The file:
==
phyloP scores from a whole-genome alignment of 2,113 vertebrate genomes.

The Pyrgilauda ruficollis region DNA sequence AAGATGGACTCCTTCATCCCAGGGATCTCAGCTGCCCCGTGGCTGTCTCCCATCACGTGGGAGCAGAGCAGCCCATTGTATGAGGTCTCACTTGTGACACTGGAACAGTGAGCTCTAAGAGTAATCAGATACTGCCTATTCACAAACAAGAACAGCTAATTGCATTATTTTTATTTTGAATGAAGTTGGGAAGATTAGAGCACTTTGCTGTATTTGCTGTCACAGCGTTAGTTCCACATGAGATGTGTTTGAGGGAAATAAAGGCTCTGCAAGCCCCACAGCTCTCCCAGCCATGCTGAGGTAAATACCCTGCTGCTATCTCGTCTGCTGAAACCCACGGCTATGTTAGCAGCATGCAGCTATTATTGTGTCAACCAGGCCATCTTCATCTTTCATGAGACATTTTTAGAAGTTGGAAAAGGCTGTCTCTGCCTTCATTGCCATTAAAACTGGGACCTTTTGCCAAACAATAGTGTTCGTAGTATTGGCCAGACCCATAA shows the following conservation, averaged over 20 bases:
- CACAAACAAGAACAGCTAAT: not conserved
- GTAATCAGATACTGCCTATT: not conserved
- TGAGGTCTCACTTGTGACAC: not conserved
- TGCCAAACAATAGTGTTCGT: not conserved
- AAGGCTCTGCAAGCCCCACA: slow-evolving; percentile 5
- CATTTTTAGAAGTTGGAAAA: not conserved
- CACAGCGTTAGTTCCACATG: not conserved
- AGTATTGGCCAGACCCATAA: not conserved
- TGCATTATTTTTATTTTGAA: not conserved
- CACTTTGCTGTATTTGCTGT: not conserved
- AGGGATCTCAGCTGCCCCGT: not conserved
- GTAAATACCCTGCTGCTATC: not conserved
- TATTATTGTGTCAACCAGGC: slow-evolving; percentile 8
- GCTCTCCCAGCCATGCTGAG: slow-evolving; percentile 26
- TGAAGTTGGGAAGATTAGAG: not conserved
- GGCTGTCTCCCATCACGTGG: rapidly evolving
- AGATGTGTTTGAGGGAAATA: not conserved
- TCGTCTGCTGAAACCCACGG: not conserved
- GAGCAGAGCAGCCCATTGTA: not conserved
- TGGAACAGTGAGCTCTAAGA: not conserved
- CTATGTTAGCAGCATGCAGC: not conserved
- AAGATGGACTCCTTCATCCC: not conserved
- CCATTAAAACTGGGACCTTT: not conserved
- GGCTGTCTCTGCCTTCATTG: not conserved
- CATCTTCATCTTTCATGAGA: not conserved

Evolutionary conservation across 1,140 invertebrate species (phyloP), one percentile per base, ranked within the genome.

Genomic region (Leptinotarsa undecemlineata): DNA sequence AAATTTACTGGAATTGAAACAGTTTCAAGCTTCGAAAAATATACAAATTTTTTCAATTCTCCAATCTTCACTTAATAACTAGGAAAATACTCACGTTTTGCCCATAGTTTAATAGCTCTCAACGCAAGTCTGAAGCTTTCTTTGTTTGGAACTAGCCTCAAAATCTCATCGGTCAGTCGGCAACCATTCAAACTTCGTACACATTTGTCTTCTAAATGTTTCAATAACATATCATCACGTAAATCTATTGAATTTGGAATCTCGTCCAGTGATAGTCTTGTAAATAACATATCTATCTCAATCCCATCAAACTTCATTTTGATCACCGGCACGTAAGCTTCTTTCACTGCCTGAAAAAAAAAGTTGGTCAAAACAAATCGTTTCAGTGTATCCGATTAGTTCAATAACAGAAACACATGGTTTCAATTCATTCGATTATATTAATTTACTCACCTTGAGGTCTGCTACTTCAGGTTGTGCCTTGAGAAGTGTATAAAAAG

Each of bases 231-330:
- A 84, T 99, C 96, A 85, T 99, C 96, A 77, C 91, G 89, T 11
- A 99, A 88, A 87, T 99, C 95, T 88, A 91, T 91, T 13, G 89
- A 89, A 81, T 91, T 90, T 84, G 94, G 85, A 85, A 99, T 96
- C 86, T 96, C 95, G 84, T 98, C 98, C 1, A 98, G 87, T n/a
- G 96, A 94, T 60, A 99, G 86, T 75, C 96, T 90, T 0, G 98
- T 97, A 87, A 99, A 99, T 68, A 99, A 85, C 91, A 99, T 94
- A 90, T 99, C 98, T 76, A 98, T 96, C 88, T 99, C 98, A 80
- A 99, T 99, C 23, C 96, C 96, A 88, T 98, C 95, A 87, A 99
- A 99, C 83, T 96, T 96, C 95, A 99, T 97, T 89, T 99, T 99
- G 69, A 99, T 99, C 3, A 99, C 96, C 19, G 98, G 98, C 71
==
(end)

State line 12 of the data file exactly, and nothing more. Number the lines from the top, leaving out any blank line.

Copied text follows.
- CACTTTGCTGTATTTGCTGT: not conserved